It’s hard to imagine life without computers. There was no email, no web pages, no social networking sites—and most importantly, no delete or backspace keys.
Long gone were the days of the typewriter and little containers of white out, which for the youth of today is probably unimaginable.
The earliest computers were new, high-tech, and the wave of the future, even if their memory capacity is laughable by today’s standards.
Here is a glimpse back at some of the more popular 80s computer models.
The Commodore 64, this computer was released in 1982. This 8-bit, 64 kb unit of the future was sold in retail stores, not just electronics stores, making it easily accessible to the masses. For a little less than $600, people could finally have their own PC in the home. Millions of units flew off the shelves, making the Commodore 64 the best selling PC of all time.
In 1985, the Commodore 128 would compete with a growing market. It had 128 kb, a faster processor, and better graphics.
The IBM PC 5150, introduced in 1981, used an existing television and audio cassette deck to function. This was a 16 kb computer, and not as powerful as its competitors, but this was the bare bones model, selling for around $1,500. The 5150 was also available in a 64 kb version with a floppy drive and monitor for about $3,000.
Apple -Technically its third model, the Apple IIe was one of the longest produced models for Apple after the Apple III was a huge flop. This machine was also 8-bit and 64 kb, and added ASCII characters and keyboard. Editing keys like tab and delete were also new additions.
In 1984, however, Apple shook up the market with the MacIntosh; the first home PC with a mouse and graphical user interface. It had 128 kb and ran about $2,000. Throughout the 80s, Apple continued to tweak and improve the Macintosh with more memory, better processors, and subsequently higher price tags.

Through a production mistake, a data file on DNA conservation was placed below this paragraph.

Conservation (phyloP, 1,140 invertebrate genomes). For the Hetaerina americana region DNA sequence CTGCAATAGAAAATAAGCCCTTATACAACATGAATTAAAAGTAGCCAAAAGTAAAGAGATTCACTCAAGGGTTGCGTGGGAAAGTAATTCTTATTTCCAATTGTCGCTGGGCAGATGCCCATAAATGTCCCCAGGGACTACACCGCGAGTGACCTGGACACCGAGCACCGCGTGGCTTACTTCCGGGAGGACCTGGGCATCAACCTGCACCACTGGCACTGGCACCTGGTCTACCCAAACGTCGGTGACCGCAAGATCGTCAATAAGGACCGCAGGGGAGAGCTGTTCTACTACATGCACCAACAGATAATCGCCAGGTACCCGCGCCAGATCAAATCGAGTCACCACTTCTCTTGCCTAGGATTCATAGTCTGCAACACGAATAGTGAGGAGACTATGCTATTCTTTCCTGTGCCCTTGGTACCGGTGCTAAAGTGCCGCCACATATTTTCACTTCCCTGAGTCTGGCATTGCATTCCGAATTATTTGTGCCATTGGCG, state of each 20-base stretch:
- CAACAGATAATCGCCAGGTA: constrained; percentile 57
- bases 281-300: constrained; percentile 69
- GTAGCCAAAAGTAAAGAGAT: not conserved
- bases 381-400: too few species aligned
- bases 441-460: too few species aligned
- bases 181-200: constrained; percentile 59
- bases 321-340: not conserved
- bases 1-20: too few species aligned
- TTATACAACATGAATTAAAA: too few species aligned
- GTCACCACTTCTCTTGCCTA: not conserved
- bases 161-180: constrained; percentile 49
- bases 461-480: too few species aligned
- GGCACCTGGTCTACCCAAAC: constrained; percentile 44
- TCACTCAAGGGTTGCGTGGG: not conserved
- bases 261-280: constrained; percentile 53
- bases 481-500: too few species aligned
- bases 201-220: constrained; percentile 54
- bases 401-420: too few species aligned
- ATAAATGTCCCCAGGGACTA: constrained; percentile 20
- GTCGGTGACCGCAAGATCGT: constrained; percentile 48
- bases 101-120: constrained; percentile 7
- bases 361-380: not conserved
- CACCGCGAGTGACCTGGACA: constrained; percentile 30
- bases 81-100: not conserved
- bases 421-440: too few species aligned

The Hewlett-Packard Model 85, released in the beginning of 1980, looked more like a giant adding machine than a high-tech computer. It had a built-in keyboard, five-inch screen and a thermal printer all in one portable unit. It was 8-bit with a minimum of 8 kb and a maximum of 64. Weighing in at 20 pounds, this machine would set you back about $3,300.
The Tandy 1000 series was a variety of IBM PC clones, and the best selling computer of 1984. They had color graphics and MS DOS built in, which greatly reduced boot time. The 128 kb that came standard could be increased to a maximum of 768 kb with the use of expansion cards.
There was a lot of competition in the 80s, with many companies trying to make the computer faster, smarter, and more useful. Compared to what we use today, 80s computers don’t seem very high tech, but we had to start somewhere. It was the beginning of MS DOS, Windows, new programming languages, and made Steve Jobs and Bill Gates household names.